Now what? How to deal if you have to cancel or postpone

Betsy Bilharz and Dan Savage were married in a small civil ceremony with their parents present, and will have the big wedding they’d planned in June.  Photo: Carly Romeo Betsy Bilharz and Dan Savage were married in a small civil ceremony with their parents present, and will have the big wedding they’d planned in June. Photo: Carly Romeo

On a Sunday last September, Betsy Bilharz and Dan Savage were dropping off the welcome bags for their wedding guests at a hotel in Charlottesville when her parents called to say that the weather report was looking pretty bad. The couple’s wedding day was supposed to be the following Saturday, September 15, and a hurricane was headed right for central Virginia.

“We played it off as, ‘Well, the weather is unpredictable; maybe it’ll turn,” says Betsy. They drove over to Keswick Vineyards, where for 18 months they’d planned an outdoor wedding for around 110 guests, and checked in with the venue’s coordinator. The news wasn’t good. Because of the severity of the predicted storm, Keswick didn’t feel it was possible to go ahead with the wedding.

The couple spent a couple of days scrambling to relocate the wedding to an indoor location in Richmond, where they live, but guests began calling to say that they wouldn’t be able to make it because of canceled flights. And vendors needed to know whether to order food and flowers. “By Tuesday we just had to make a decision,” says Betsy. “We didn’t want to do it without everybody there. The right decision was just to call it and say we’re going to have the wedding we planned on, but later.”

Naturally, a range of emotions followed. So did a daunting list of practicalities. Wedding planner Steph Saunders, who’s based in Charlottesville, says that in the case of a postponement or cancellation, “The quicker you can tell people, the better.” Dan and Betsy activated a phone tree to announce the change, Betsy says, with the couple’s closest friends and family dividing up the guest list. She and Dan also sent an email to all their guests.

As for vendors, Saunders says, you can explain the situation and ask for leniency regarding the deposits you’ve already paid, but if you haven’t purchased cancellation insurance for your event, you may not be able to recover those costs. Since Betsy and Dan were postponing and not canceling, and kept the vendors they’d originally hired, they didn’t lose any deposits. “All of our vendors were very understanding,” says Betsy.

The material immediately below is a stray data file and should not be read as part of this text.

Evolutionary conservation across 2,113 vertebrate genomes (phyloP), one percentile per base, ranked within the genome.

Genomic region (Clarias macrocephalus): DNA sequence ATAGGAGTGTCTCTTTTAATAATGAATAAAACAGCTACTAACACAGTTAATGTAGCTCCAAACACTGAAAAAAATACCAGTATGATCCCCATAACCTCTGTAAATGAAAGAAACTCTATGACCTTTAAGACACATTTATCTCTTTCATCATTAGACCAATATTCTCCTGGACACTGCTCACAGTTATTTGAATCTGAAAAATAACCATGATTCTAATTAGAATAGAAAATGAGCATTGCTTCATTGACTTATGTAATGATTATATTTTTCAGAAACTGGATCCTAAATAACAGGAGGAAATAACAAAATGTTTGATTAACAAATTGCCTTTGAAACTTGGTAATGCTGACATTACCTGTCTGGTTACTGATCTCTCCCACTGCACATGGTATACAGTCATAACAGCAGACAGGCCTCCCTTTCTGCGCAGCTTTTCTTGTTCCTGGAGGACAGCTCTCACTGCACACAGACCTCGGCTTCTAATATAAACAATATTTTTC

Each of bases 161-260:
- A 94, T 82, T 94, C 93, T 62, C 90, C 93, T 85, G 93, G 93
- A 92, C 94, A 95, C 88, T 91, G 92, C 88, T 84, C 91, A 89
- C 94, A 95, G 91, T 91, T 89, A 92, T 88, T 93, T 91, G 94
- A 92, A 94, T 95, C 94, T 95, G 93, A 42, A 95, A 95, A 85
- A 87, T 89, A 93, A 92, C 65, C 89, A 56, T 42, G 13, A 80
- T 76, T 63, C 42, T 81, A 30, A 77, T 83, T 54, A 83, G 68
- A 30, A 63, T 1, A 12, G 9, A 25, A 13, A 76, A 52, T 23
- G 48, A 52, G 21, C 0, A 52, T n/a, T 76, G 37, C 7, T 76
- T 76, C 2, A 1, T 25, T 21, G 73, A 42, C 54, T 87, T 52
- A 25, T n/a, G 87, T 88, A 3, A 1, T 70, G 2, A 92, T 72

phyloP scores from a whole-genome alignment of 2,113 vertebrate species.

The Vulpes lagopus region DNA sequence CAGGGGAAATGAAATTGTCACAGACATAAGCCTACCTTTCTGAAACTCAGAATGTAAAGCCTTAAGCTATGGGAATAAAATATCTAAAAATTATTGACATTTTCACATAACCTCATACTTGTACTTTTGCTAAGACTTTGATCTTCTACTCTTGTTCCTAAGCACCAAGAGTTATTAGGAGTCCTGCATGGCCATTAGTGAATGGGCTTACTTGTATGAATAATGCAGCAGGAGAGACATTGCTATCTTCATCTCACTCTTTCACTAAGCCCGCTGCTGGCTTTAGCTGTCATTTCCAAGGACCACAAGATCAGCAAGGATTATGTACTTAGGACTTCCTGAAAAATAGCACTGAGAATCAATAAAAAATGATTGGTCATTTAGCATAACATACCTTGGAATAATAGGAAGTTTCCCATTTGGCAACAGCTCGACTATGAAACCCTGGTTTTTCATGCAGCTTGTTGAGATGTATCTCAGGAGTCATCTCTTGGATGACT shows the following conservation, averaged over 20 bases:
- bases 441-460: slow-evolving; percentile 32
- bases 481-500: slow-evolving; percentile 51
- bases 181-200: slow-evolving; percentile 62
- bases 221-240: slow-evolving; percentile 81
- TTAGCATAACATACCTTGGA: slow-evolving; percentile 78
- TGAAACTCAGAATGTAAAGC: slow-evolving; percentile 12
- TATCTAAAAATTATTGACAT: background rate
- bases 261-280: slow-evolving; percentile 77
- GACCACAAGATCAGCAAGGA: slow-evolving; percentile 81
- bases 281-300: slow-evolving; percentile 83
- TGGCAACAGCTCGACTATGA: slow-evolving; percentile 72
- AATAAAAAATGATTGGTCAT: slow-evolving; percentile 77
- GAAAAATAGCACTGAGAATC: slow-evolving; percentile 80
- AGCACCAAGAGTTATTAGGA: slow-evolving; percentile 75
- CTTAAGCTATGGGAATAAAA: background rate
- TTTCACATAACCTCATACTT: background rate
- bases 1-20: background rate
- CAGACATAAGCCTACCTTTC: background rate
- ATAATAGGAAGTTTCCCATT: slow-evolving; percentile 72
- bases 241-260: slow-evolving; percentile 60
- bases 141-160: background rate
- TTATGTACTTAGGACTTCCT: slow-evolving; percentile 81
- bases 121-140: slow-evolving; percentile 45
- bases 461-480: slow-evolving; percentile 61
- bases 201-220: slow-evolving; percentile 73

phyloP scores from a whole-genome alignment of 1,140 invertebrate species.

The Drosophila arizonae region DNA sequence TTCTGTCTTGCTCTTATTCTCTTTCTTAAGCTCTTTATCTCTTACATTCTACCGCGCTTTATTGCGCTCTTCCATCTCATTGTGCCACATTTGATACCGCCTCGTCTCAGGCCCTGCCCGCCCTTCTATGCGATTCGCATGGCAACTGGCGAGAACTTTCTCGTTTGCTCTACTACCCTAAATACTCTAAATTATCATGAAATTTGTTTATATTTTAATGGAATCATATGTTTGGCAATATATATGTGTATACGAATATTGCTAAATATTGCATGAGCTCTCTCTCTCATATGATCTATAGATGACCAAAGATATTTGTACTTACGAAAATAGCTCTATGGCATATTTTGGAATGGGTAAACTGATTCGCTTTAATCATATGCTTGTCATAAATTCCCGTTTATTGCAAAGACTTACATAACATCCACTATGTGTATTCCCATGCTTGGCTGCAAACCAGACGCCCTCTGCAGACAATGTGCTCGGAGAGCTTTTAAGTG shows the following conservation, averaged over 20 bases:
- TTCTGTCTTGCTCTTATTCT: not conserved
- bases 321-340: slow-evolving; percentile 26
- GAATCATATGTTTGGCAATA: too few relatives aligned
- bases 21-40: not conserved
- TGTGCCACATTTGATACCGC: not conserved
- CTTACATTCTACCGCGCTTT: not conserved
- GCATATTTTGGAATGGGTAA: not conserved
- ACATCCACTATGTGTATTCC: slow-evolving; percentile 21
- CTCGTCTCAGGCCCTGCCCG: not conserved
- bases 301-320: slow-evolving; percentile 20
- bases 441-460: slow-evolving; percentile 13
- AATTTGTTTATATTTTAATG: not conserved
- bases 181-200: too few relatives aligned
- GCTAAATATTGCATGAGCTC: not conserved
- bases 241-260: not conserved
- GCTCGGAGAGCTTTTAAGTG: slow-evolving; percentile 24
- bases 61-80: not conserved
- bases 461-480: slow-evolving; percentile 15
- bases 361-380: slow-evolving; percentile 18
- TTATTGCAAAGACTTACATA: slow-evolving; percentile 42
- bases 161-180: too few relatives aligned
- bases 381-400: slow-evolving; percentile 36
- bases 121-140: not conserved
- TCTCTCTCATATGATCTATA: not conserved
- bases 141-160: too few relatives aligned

They’d hired Richmond-based coordinator Heather Clark with The Hive Wedding Co. to help in the final stages of planning, which turned out to be key. “She really stepped in and took charge of emailing updates to our vendor list,” Betsy says. “She coordinated with Keswick and polled vendors, and she found one date in June that worked with everybody. If we hadn’t had a planner we would have had to do that all ourselves and I think that would have been incredibly overwhelming.”

Life is funny: Hurricane Florence ended up turning to the south, and September 15 was a sunny day in Charlottesville. But Betsy and Dan kept on rolling with it. They got legally married in December in a small civil ceremony with only their parents present, and in June, they’ll hold the big wedding at Keswick they’d originally planned on. The whole process, Betsy says, helped keep their focus on what’s really important. “The storm hit North Carolina instead and we saw the devastation there,” she says, “so we felt lucky that we were safe and our family and friends were safe.”

Posted In:     Magazines,Weddings

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